Total hip replacement for neck of femur fracture: comparing outcomes with matched elective cohort

J. W. Lim (Lead / Corresponding author), G. S. Ng, R. C. Jenkins, D. Ridley, A. C. Jariwala, S. Sripada

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    Abstract

    Introduction: Current literature suggests that total hip replacement (THR) is superior to hemiarthroplasty (HA) for neck of femur fracture in selected group of patients. The outcomes of THR undertaken for trauma setting remain unclear when comparing with elective THR. We compared the outcomes of THR trauma cohort with best-matched elective cohort.

    Methods: We retrospectively reviewed 102 patients that underwent THR due to trauma from 2011 to 2013. We had access to 90 cases with complete records. Another 90 matched elective cases were obtained from local arthroplasty database. The elective cases were matched for gender, surgical approaches, surgeon's grade, types of implant, patient's age at operation date of ±5 years and operation date of ±60days. Subsequently, the selection criteria were relaxed to patient's age at operation date of ±10 years and operation date of ±60days. Unmatched cases were excluded. Complications and death rate were compared.

    Results: The average age for both cohorts was 70 years. The trauma cohort had statistically significant lower BMI and longer hospital stay (p=0.001). The Functional Comorbidity Index (FCI) and Charlson Age Comorbidity Index (CACI) were the same for both cohorts, reflecting an active patient selection for THR in our centre. The trauma cohort had higher surgical complication rate (9% vs 4%), particularly higher dislocation rate (7% vs 1%); and higher medical complication rate (32% vs 6%). These were consistent with the literature. Contrary to literature, the trauma cohort had six dislocations that five of them were done via anterolateral approach. Among the eight trauma cases with surgical complications, six cases were performed by trainees. The cause of surgical complications remains unclear due to the nature of retrospective study. The trauma cohort had higher death rate than the elective cohort (14% vs 4%), with one post-operative cardiac arrest in the trauma cohort. The rest were non-orthopaedic related deaths, ranging between four months to four years.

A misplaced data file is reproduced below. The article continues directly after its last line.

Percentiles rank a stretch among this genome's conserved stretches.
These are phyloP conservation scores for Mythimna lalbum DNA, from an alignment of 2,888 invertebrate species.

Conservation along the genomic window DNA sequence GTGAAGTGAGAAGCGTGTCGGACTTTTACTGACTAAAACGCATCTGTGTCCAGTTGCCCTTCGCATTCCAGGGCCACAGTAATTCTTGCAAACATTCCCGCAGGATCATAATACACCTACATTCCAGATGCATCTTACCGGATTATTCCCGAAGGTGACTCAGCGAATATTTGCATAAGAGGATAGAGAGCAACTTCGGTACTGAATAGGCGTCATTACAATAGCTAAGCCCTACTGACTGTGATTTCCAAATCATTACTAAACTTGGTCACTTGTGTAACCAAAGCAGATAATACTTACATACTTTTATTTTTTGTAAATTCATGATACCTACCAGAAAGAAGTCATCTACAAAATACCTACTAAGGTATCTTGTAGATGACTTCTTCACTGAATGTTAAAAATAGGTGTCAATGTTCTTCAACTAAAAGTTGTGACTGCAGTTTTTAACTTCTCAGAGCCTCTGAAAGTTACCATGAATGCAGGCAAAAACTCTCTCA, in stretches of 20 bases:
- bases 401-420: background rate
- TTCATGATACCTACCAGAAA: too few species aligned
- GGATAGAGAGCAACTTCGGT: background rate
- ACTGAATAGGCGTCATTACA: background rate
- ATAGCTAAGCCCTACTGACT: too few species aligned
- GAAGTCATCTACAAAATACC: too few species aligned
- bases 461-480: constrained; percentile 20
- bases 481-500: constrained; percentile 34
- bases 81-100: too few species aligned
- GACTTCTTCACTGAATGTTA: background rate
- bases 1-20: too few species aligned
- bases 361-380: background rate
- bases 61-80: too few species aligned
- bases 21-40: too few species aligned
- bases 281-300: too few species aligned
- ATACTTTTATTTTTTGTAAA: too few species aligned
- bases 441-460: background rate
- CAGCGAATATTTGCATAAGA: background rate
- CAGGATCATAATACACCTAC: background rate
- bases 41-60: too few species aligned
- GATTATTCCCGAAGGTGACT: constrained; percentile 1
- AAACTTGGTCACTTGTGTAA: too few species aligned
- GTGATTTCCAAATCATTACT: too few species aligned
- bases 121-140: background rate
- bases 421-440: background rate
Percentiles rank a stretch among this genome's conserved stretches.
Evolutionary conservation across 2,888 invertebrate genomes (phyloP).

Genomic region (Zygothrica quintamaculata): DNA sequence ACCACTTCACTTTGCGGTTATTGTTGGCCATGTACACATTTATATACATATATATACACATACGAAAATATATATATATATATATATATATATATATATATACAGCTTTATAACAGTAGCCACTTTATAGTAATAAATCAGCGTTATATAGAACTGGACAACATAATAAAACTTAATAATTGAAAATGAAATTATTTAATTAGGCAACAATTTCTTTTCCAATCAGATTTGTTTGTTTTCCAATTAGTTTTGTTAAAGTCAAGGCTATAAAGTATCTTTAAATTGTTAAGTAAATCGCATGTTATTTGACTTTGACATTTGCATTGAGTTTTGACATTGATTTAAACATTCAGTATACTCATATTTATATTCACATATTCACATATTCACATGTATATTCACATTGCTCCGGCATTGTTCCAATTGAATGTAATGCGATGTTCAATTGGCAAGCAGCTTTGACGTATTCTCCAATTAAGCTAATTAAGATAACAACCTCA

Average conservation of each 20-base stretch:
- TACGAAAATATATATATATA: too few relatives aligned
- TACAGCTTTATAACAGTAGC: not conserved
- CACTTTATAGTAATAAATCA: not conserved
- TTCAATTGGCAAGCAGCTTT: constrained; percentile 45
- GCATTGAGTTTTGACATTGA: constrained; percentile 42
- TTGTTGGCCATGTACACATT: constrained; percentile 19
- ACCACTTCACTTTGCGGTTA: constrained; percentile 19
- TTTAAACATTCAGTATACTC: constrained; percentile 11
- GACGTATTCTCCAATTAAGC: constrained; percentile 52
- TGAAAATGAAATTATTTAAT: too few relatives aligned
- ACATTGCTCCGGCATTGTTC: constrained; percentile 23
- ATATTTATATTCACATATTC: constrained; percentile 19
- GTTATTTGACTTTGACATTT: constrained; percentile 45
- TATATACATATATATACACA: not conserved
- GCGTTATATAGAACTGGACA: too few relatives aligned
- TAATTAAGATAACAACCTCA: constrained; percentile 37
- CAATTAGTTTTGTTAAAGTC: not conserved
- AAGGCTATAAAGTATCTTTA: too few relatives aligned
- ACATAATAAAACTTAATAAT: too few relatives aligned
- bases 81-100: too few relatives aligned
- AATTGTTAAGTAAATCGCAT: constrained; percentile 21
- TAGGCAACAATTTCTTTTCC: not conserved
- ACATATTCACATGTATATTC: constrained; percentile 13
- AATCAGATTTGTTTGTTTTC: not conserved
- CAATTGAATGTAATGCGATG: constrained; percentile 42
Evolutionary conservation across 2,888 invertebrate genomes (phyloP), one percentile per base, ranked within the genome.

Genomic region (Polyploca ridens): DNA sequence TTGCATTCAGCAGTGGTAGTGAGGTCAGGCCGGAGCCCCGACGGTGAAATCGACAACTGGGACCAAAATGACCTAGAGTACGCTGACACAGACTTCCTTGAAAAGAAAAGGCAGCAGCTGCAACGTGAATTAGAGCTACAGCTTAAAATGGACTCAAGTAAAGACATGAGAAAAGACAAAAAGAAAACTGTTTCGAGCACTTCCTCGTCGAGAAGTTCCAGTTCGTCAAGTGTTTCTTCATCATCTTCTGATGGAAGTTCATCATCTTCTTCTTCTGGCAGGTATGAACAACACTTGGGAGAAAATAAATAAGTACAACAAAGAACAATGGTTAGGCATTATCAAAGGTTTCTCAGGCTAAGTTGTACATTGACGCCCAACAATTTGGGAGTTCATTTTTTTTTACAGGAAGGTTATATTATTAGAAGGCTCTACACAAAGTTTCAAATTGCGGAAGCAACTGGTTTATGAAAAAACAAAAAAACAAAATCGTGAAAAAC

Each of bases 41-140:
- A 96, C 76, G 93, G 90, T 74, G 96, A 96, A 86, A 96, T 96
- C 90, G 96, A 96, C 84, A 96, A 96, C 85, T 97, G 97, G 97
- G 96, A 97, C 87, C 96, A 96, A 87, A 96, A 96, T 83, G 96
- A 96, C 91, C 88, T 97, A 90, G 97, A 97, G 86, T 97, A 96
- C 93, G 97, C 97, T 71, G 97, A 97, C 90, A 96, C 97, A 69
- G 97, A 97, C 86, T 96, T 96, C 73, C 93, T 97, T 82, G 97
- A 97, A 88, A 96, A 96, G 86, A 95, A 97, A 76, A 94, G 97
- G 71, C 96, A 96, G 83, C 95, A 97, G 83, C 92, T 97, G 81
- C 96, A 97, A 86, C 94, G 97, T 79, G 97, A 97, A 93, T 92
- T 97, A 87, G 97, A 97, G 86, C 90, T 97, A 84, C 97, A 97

Conclusion: A more robust way of selecting trauma patients for THR is warranted to reduce morbidity and mortality. Follow-up for the trauma cohort is warranted, as the patients are likely to outlive the implants.

    Original languageEnglish
    Pages (from-to)2144-2148
    Number of pages5
    JournalInjury: the British Journal of Accident Surgery
    Volume47
    Issue number10
    Early online date19 Jul 2016
    DOIs
    Publication statusPublished - Oct 2016

    Keywords

    • Neck of femur fractures
    • Total hip replacement
    • Matching cohort
    • Outcomes

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